Glaucomas are a group of eye disorders characterized by progressive optic nerve damage in which an important part is a relative increase in intraocular pressure (IOP) that can lead to irreversible loss of vision.
A series of eye disorders known as glaucoma harm the optic nerve. For clear vision, the optic nerve, which transmits visual data from the eye to the brain, is essential. High pressure in your eye is frequently associated with damage to the optic nerve. Yet, glaucoma can develop with normal eye pressure as well.
Although while it may strike anybody, older persons are more likely to develop glaucoma. For those over 60, it is one of the main causes of blindness.
Many forms of glaucoma have no warning signs. The effect is so gradual that you may not notice a change in vision until the condition is in its later stages.It’s important to have regular eye exams that include measurements of your eye pressure. If glaucoma is recognized early, vision loss can be slowed or prevented. If you have glaucoma, you’ll need treatment or monitoring for the rest of your life.
Glaucomas are categorized as
- Open-angle glaucoma
- Angle-closure glaucoma
The angle at which the iris and cornea converge at the outer edge of the anterior chamber is referred to as the “angle” (see figure Aqueous humor production and flow). The angle is where more than 98% of the aqueous humor leaves the eye, either by the principal exit route—the trabecular meshwork and Schlemm canal, especially in elderly individuals—or the ciliary body face and choroidal vasculature. These outflow routes involve active physiological processes rather than being only a mechanical filter and drain.
There are more than 20 adult varieties of glaucoma, which are further classified into primary (when the source of outflow resistance or angle closure is unknown) and secondary (where the origin of the outflow resistance derives from a recognized condition).
Open-Angle Glaucoma: Classification Based on Mechanisms of Outflow Obstruction
|Idiopathic||Disorder of extracellular matrix||Corticosteroid-induced glaucomaJuvenile glaucomaPrimary open-angle glaucomaPseudoexfoliation glaucoma|
|Obstruction||By red blood cells||Ghost cell glaucomaHemorrhagic glaucoma|
|By macrophages||Hemolytic glaucomaMelanomalytic glaucomaPhacolytic glaucoma|
|By neoplastic cells||Juvenile xanthogranulomaMalignant tumorsNeurofibromatosisNevus of Ota|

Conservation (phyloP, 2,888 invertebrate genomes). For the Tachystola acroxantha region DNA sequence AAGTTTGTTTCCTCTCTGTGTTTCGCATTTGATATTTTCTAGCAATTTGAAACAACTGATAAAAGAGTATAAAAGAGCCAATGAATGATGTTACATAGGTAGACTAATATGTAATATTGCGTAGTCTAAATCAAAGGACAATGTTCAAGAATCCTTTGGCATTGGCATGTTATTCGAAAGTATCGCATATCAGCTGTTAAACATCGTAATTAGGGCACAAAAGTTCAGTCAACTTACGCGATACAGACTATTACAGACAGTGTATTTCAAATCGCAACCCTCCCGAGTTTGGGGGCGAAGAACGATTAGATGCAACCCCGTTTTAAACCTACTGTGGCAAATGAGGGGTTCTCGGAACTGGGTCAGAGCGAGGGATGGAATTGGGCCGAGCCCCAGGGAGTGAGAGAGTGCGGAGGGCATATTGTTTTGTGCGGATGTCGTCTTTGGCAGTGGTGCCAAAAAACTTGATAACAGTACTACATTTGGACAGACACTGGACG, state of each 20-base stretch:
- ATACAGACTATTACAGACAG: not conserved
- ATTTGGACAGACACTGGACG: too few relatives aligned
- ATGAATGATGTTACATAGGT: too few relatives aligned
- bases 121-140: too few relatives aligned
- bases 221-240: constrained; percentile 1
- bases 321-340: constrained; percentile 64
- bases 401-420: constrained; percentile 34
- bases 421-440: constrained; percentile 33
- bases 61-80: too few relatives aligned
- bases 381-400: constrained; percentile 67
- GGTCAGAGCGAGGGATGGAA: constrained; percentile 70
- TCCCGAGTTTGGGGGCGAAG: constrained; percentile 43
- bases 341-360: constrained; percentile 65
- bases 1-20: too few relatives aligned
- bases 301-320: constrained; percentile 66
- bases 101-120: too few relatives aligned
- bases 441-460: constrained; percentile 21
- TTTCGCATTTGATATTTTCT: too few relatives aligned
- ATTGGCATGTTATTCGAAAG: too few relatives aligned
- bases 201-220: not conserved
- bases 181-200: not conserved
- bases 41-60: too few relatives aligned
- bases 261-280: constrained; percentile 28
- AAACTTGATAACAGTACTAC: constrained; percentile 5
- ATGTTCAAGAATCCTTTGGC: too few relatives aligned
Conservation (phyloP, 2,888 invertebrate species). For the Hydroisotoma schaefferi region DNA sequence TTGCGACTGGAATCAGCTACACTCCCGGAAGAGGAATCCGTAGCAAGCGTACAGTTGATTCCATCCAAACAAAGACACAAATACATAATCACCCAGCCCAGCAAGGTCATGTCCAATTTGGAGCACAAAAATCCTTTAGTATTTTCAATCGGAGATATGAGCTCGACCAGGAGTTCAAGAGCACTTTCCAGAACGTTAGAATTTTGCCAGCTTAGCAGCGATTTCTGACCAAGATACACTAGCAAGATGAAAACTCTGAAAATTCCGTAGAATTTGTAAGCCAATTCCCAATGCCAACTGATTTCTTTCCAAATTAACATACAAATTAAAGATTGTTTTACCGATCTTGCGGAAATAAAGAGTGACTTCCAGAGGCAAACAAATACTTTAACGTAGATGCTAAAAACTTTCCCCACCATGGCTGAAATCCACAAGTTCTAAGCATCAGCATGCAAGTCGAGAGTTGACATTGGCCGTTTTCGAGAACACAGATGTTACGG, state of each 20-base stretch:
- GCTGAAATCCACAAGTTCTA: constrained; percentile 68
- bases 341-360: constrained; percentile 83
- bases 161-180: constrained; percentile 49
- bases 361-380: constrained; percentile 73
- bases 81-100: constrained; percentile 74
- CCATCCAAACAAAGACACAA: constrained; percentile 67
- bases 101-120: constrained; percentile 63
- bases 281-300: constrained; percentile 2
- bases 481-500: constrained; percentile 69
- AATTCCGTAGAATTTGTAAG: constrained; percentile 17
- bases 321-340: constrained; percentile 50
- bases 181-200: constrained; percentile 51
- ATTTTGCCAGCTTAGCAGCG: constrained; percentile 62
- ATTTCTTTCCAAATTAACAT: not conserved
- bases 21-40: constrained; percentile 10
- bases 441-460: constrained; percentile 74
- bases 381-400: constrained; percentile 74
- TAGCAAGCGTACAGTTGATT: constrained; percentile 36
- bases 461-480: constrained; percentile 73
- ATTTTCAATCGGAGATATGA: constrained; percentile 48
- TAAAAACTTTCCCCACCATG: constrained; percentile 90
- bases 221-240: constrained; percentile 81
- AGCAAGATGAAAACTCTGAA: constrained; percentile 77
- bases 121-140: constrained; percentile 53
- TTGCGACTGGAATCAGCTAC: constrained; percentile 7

|By pigment particles||Exfoliation syndrome (glaucoma capsulare)Pigmentary glaucomaUveitis|
|By protein||Lens-induced glaucomaUveitis|
|Due to other means||Viscoelastic agentsVitreous hemorrhage|
|Alterations||Due to edema||Alkali burnsIritis or uveitis causing trabeculitisScleritis or episcleritis|
|Due to trauma||Angle recession|
|Due to intraocular foreign bodies||ChalcosisHemosiderosis|
|Obstruction of the Schlemm canal||By particulate matter or collapse of canal walls||Age-related changes in canal wallSickled red blood cellsTrauma|
|Reduced flow in aqueous veins||Due to elevated episcleral venous pressure||Carotid-cavernous fistulaCavernous sinus thrombosisIdiopathic episcleral venous pressure elevationMediastinal tumorsInfiltrative ophthalmopathy (thyrotropic exophthalmos)Retrobulbar tumorsSturge-Weber syndromeSuperior vena cava obstruction|
Angle-Closure Glaucoma: Classification Based on Mechanisms of Outflow Obstruction
|Anterior (pulling mechanism)|
|Contracture of membranes||Iridocorneal endothelial syndromeNeovascular glaucomaPosterior polymorphous dystrophySurgery (eg, corneal transplant)Trauma (penetrating and nonpenetrating)|
|Contracture of inflammatory precipitates||—|
|Inflammatory membrane||Fuchs heterochromic iridocyclitisLuetic interstitial keratitis|
|Posterior (pushing mechanism) with pupillary block|
|Lens induced||Intumescent lensSubluxation of lensMobile lens syndrome|
|Posterior synechiae||Iris-vitreous block in aphakiaPseudophakiaUveitis|
|Posterior (pushing mechanism) without pupillary block|
|Aqueous misdirection||Ciliary block (malignant glaucoma)|
|Cysts of the iris and ciliary body||—|
|Forward vitreous shift after lens extraction||—|
|Intraocular tumors||Malignant melanomaRetinoblastoma|
|Lens induced||Intumescent lensSubluxation of lensMobile lens syndrome|
|Large or anterior displaced ciliary body||Plateau iris syndrome|
|Uveal edema||After scleral buckling, panretinal photocoagulation, or central retinal vein occlusion|
|Retrolenticular tissue contracture||Persistent hyperplastic primary vitreousRetinopathy of prematurity (retrolental fibroplasia)|
The symptoms of glaucoma depend on the type and stage of your condition.
- No symptoms in early stages
- Gradually, patchy blind spots in your side vision. Side vision also is known as peripheral vision
- In later stages, difficulty seeing things in your central vision
Acute angle-closure glaucoma
- Severe headache
- Severe eye pain
- Nausea or vomiting
- Blurred vision
- Halos or colored rings around lights
- Eye redness
- No symptoms in early stages
- Gradually, blurred vision
- In later stages, loss of side vision
Glaucoma in children
- A dull or cloudy eye (infants)
- Increased blinking (infants)
- Tears without crying (infants)
- Blurred vision
- Nearsightedness that gets worse
- Halos around lights
- Blurred vision with exercise
- Gradual loss of side vision